Author John Bartlett
Date January 2017
Energy prices are renowned for being extremely volatile and unpredictable. Wholesale energy prices are influenced by a range of factors; these include weather, local economic activity, global ﬁnancial outlook, international prices, resource availability, investment in future resources, government policies, market sentiment, and the physical or mechanical constraints on plant or infrastructure.
The past 12 months have demonstrated how volatile spot and futures markets can be, with 30 to 50 percent increases in futures contract prices in a matter of 6 months, making it difficult to manage budgets and control costs. Time-to-market for procurement exercises is an even more important control point to counter the impact of increasing price volatility. With electricity and gas contract prices on the rise and little sign of relief on the horizon for energy users, Energetics has seen up to $1m in avoidable costs incurred by businesses which didn't take advice to engage early and accept competitive offers at the right time.
As business looks to plan and budget their energy spend, Energetics considers the impact of decisions taken over the past 12 months and how they could manifest over 2017.
The cumulative impact of a number of market risk factors
In late 2015 a number of events were triggered which over the course of 2016 would drive energy contract prices to unprecedented levels for both electricity and gas.
In October 2015, Alinta Energy announced it would be closing the Northern Power Station in Port Augusta, South Australia. Futures prices rose immediately, raising concerns across stakeholders in the National Electricity Market and throughout the media over security of supply in a state which relies heavily on renewables.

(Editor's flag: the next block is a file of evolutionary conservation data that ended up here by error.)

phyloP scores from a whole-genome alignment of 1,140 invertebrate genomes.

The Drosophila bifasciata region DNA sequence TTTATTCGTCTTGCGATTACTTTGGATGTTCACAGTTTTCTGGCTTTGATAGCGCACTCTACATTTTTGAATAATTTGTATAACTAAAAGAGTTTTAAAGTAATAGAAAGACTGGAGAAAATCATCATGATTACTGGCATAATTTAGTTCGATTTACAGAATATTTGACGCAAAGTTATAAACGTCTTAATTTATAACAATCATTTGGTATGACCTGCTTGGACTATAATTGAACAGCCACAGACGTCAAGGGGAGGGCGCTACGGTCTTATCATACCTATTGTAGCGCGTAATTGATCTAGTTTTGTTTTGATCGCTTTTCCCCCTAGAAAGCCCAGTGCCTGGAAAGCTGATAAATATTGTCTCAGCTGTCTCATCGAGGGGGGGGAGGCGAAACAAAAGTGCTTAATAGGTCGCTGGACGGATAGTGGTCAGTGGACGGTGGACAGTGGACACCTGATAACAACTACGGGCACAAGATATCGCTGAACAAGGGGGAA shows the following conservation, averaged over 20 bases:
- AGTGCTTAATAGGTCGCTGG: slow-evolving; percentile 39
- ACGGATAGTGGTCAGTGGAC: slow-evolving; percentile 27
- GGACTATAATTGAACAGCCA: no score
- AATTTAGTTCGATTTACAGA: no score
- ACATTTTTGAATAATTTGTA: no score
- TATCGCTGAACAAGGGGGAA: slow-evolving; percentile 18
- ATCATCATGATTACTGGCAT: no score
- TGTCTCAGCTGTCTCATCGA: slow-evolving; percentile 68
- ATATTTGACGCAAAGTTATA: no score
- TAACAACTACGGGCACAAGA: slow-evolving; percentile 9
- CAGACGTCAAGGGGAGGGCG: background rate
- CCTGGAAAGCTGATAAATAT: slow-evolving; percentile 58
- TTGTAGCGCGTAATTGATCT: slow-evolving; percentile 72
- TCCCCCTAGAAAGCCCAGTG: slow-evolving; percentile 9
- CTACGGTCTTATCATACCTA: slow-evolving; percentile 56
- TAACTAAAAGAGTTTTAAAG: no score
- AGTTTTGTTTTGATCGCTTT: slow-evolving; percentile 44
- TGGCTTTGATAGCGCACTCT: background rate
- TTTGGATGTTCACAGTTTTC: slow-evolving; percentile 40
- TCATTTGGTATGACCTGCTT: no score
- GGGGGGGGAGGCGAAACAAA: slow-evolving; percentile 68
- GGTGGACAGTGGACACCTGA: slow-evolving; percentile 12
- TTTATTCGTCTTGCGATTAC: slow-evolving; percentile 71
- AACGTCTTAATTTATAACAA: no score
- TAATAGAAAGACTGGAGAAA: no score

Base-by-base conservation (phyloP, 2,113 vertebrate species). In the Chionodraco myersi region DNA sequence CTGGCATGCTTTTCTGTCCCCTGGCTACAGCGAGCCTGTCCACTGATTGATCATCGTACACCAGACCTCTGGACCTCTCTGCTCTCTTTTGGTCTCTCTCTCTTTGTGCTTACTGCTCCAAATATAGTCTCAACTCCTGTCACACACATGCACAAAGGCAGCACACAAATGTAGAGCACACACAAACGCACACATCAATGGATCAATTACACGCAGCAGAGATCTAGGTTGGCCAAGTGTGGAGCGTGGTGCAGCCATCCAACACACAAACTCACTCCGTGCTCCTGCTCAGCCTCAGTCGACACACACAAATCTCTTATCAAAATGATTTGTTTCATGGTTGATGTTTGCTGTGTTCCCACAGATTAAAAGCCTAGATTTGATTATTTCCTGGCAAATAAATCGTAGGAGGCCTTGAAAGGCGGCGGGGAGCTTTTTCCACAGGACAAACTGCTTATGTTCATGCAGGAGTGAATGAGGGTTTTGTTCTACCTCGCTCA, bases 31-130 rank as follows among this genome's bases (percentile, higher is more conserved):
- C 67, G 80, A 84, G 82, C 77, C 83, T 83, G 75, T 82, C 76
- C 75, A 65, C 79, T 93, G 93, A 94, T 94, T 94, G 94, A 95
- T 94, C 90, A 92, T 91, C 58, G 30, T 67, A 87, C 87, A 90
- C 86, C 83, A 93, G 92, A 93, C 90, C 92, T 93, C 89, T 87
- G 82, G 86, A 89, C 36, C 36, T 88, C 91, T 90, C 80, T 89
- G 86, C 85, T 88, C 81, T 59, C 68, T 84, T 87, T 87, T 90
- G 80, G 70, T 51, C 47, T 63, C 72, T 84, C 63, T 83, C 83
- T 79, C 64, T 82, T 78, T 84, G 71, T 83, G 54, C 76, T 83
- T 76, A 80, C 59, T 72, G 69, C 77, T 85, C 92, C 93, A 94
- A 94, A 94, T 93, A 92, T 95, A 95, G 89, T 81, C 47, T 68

Shortly after, in November 2015, the first Liquefied Natural Gas (LNG) exports left Gladstone, Queensland, commencing what would become a lucrative contributor to national GDP as Australia moves towards being the largest LNG exporter in the world.
Late December 2015, the Basslink cable between Victoria and Tasmania was damaged, cutting off electricity supply into Tasmania which was in a critical state with low dam levels to supply hydro generation, putting Tasmania’s energy supply at risk. 200MW of diesel generation needed to be sourced, installed and commissioned in the months that followed, and while successfully rolled out, its requirement for dispatch into the market became unnecessary following the late arrival of much needed rainfall. The event however has left Tasmania determined to avoid a repeat and will likely see the rebirth of local gas fired generation in the next 12 months.
In May 2016, Engie’s Chief Executive Isabelle Kocher announced that the utility was considering the closure or sale of its Hazelwood coal-fired power plant in Victoria as part of its move away from operating any coal-fired plants.
These events proved to be catalysts for market movements over the 2016 year.
Key events in 2016 which saw step changes in futures pricing began in July with the high price events across the NEM, in particular South Australia, who were now without the Northern Power Station. Driven by high winter demand, low wind generation, planned upgrades on the Victoria to South Australia (Heywood) interconnector and low levels of gas fired power generation coinciding with high priced spot gas, it appeared a number of events were combining to challenge both the energy markets and Australia’s energy policy settings.